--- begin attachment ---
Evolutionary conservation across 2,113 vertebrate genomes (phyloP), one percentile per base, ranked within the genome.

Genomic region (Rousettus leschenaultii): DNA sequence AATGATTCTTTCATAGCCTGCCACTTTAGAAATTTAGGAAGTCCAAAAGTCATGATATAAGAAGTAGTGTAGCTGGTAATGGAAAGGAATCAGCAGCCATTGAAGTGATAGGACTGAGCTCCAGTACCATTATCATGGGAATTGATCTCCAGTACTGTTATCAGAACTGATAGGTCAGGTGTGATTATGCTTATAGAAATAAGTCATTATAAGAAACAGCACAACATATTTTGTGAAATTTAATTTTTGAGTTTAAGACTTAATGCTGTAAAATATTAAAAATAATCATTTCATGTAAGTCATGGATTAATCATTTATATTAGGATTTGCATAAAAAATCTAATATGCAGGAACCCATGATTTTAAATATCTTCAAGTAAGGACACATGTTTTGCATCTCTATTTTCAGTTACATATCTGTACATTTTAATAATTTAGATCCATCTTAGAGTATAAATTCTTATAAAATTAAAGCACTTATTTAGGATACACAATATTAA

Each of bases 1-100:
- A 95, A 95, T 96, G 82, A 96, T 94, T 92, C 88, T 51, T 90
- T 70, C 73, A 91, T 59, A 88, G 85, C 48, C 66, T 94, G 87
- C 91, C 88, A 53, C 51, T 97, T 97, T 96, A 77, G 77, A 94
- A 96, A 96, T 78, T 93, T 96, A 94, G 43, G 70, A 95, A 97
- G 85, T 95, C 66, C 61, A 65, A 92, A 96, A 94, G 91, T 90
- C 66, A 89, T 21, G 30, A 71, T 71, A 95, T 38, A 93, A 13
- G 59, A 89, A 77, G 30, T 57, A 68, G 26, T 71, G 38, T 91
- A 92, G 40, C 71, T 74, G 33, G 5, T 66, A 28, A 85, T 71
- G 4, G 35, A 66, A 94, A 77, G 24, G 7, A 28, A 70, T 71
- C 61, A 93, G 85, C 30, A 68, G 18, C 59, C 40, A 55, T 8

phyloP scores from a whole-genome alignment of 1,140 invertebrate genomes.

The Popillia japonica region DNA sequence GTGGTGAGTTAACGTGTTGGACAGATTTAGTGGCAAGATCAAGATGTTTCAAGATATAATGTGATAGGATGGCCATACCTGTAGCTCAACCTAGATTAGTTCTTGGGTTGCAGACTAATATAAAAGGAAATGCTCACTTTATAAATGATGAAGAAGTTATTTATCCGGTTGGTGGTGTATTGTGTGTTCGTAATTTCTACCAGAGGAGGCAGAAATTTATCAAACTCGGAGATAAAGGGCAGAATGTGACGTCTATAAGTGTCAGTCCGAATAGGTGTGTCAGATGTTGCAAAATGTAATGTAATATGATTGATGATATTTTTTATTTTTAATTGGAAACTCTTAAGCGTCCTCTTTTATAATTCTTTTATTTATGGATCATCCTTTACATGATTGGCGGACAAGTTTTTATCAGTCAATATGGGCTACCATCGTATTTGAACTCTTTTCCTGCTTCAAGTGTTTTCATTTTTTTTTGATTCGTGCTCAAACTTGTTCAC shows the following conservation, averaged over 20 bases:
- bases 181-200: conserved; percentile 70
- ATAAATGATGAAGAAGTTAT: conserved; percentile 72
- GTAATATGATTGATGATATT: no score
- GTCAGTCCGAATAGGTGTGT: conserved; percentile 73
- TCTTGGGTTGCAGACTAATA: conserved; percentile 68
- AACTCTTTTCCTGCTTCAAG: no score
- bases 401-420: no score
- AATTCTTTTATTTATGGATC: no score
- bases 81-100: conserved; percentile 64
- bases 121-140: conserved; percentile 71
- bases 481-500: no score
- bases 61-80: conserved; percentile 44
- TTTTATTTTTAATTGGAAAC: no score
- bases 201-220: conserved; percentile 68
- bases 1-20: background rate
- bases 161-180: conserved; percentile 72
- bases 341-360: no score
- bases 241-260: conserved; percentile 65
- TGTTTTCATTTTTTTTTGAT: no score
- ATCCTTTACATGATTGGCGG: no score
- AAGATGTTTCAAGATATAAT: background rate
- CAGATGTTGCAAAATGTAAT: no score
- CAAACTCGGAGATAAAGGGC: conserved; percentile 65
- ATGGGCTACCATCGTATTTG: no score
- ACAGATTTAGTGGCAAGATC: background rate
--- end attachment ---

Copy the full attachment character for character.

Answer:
Evolutionary conservation across 2,113 vertebrate genomes (phyloP), one percentile per base, ranked within the genome.

Genomic region (Rousettus leschenaultii): DNA sequence AATGATTCTTTCATAGCCTGCCACTTTAGAAATTTAGGAAGTCCAAAAGTCATGATATAAGAAGTAGTGTAGCTGGTAATGGAAAGGAATCAGCAGCCATTGAAGTGATAGGACTGAGCTCCAGTACCATTATCATGGGAATTGATCTCCAGTACTGTTATCAGAACTGATAGGTCAGGTGTGATTATGCTTATAGAAATAAGTCATTATAAGAAACAGCACAACATATTTTGTGAAATTTAATTTTTGAGTTTAAGACTTAATGCTGTAAAATATTAAAAATAATCATTTCATGTAAGTCATGGATTAATCATTTATATTAGGATTTGCATAAAAAATCTAATATGCAGGAACCCATGATTTTAAATATCTTCAAGTAAGGACACATGTTTTGCATCTCTATTTTCAGTTACATATCTGTACATTTTAATAATTTAGATCCATCTTAGAGTATAAATTCTTATAAAATTAAAGCACTTATTTAGGATACACAATATTAA

Each of bases 1-100:
- A 95, A 95, T 96, G 82, A 96, T 94, T 92, C 88, T 51, T 90
- T 70, C 73, A 91, T 59, A 88, G 85, C 48, C 66, T 94, G 87
- C 91, C 88, A 53, C 51, T 97, T 97, T 96, A 77, G 77, A 94
- A 96, A 96, T 78, T 93, T 96, A 94, G 43, G 70, A 95, A 97
- G 85, T 95, C 66, C 61, A 65, A 92, A 96, A 94, G 91, T 90
- C 66, A 89, T 21, G 30, A 71, T 71, A 95, T 38, A 93, A 13
- G 59, A 89, A 77, G 30, T 57, A 68, G 26, T 71, G 38, T 91
- A 92, G 40, C 71, T 74, G 33, G 5, T 66, A 28, A 85, T 71
- G 4, G 35, A 66, A 94, A 77, G 24, G 7, A 28, A 70, T 71
- C 61, A 93, G 85, C 30, A 68, G 18, C 59, C 40, A 55, T 8

phyloP scores from a whole-genome alignment of 1,140 invertebrate genomes.

The Popillia japonica region DNA sequence GTGGTGAGTTAACGTGTTGGACAGATTTAGTGGCAAGATCAAGATGTTTCAAGATATAATGTGATAGGATGGCCATACCTGTAGCTCAACCTAGATTAGTTCTTGGGTTGCAGACTAATATAAAAGGAAATGCTCACTTTATAAATGATGAAGAAGTTATTTATCCGGTTGGTGGTGTATTGTGTGTTCGTAATTTCTACCAGAGGAGGCAGAAATTTATCAAACTCGGAGATAAAGGGCAGAATGTGACGTCTATAAGTGTCAGTCCGAATAGGTGTGTCAGATGTTGCAAAATGTAATGTAATATGATTGATGATATTTTTTATTTTTAATTGGAAACTCTTAAGCGTCCTCTTTTATAATTCTTTTATTTATGGATCATCCTTTACATGATTGGCGGACAAGTTTTTATCAGTCAATATGGGCTACCATCGTATTTGAACTCTTTTCCTGCTTCAAGTGTTTTCATTTTTTTTTGATTCGTGCTCAAACTTGTTCAC shows the following conservation, averaged over 20 bases:
- bases 181-200: conserved; percentile 70
- ATAAATGATGAAGAAGTTAT: conserved; percentile 72
- GTAATATGATTGATGATATT: no score
- GTCAGTCCGAATAGGTGTGT: conserved; percentile 73
- TCTTGGGTTGCAGACTAATA: conserved; percentile 68
- AACTCTTTTCCTGCTTCAAG: no score
- bases 401-420: no score
- AATTCTTTTATTTATGGATC: no score
- bases 81-100: conserved; percentile 64
- bases 121-140: conserved; percentile 71
- bases 481-500: no score
- bases 61-80: conserved; percentile 44
- TTTTATTTTTAATTGGAAAC: no score
- bases 201-220: conserved; percentile 68
- bases 1-20: background rate
- bases 161-180: conserved; percentile 72
- bases 341-360: no score
- bases 241-260: conserved; percentile 65
- TGTTTTCATTTTTTTTTGAT: no score
- ATCCTTTACATGATTGGCGG: no score
- AAGATGTTTCAAGATATAAT: background rate
- CAGATGTTGCAAAATGTAAT: no score
- CAAACTCGGAGATAAAGGGC: conserved; percentile 65
- ATGGGCTACCATCGTATTTG: no score
- ACAGATTTAGTGGCAAGATC: background rate